This is the first of the unofficial ÔÇ£Men of Clan McGregorÔÇØ series/books that IÔÇÖve read and IÔÇÖm interested in the family and the dynamics and will read The Offer, The Play and The Pact. The Lie ended up being a 3.5 to 4 star read for me with Halle once again creating characters that I love to love and love to hate.
~Review by Cyndi
Without even thinking, I end up in NatashaÔÇÖs
neighborhood, on her street. ┬áI pull the car over and stare at her building. I can drive off. I can go blow off some steam with Lachlan. ┬á ┬áI can drive and scream and wish to god that things were different. ┬áBut I donÔÇÖt want to do it alone.┬áI get out of the car and head to her flat.
I knock on her door, wondering if sheÔÇÖs even in, if she might still be sleeping. ItÔÇÖs still early on a Saturday and we donÔÇÖt see each other on the weekends without it being work related, such as seeing a classic film at the cinema. I hadnÔÇÖt planned to talk to her until Monday, her last week of work as my research assistant before going back to London.
My heart pinches at that thought.
SheÔÇÖs leaving me.
What the hell am I doing?
But then the door opens slowly and sheÔÇÖs staring at me with wide eyes, her hair piled on top of her head in a messy bun, a fluffy robe around her body.
ÔÇ£Sorry,ÔÇØ I say quickly, immediately feeling bad. ÔÇ£Did I wake you up?ÔÇØ
She yawns. ÔÇ£Kind of, but I should be getting up anyway. WhatÔÇÖs, um, up?ÔÇØ
I rub my lips together. ÔÇ£IÔÇªI wanted to know if you wanted to go for a drive?ÔÇØ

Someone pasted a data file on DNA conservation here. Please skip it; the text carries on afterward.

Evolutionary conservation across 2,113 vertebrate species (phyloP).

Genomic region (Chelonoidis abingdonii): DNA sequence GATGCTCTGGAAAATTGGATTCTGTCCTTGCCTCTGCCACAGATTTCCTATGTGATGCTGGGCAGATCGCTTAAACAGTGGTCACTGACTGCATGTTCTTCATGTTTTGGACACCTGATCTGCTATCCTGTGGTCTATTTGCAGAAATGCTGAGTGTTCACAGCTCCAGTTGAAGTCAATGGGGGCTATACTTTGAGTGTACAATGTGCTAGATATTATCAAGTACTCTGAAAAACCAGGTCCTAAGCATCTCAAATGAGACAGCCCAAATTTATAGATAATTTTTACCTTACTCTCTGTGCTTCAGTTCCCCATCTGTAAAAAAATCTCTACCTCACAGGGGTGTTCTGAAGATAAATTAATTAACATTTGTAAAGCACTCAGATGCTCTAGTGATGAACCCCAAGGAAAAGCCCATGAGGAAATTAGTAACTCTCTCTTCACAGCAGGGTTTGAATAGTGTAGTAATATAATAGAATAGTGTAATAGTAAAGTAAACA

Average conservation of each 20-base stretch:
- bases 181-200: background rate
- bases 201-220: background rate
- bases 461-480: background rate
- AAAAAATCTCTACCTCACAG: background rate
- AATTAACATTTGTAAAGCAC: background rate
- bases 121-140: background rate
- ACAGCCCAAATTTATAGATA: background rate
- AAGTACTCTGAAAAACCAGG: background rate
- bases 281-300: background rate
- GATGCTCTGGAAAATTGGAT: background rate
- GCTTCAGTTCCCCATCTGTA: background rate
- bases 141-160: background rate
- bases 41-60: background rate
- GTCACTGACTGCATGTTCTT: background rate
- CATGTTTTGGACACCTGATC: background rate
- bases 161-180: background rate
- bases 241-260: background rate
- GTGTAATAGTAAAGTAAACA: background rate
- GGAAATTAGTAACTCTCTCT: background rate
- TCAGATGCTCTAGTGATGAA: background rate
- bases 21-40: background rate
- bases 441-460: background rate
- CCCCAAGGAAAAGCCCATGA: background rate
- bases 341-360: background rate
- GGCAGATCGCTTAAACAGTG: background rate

I shrug. ÔÇ£I donÔÇÖt know. Far away. But not too far. I have to be back by twelve-thirty for Hamish.ÔÇØ
ÔÇ£What time is it now?ÔÇØ
She rolls her eyes. ÔÇ£And you were wondering if you woke me up. I should still be sleeping for at least another two hours.ÔÇØ
I nod, embarrassed at my enthusiasm. IÔÇÖm being inappropriate. ÔÇ£I should go.ÔÇØ
I turn around, but she reaches out and grabs my arm, holding tight. ÔÇ£No, donÔÇÖt,ÔÇØ she says. ÔÇ£I want to go with you. Just give me five minutes, okay?ÔÇØ
I turn to look at her and sheÔÇÖs flashing me a persuasive smile.
ÔÇ£IÔÇÖll be in the car,ÔÇØ I tell her.
Somehow sheÔÇÖs true to her word. In five minutes sheÔÇÖs jogging down the steps of her building, dressed in jeans and a tank top that shows off the tawny warmth of her summer tan. She hasnÔÇÖt touched her hair at all; itÔÇÖs still up in that bedhead bun, and there isnÔÇÖt a bit of makeup on her. She doesnÔÇÖt need it. She looks joyful. She looks absolutely beautiful.
ÔÇ£YouÔÇÖre fast,ÔÇØ I tell her as she slips into the passenger seat.
She giddily drums her hands across the dash and beams at me. ÔÇ£IÔÇÖm fast when I want to be. I love this car. Where are we going again? Oh right, somewhere far away. Can we get coffee first? IÔÇÖm dying.ÔÇØ
I canÔÇÖt help but grin at her as I turn the key. The car starts on the first turn. SheÔÇÖs my good luck charm. ÔÇ£You donÔÇÖt seem like you need coffee.ÔÇØ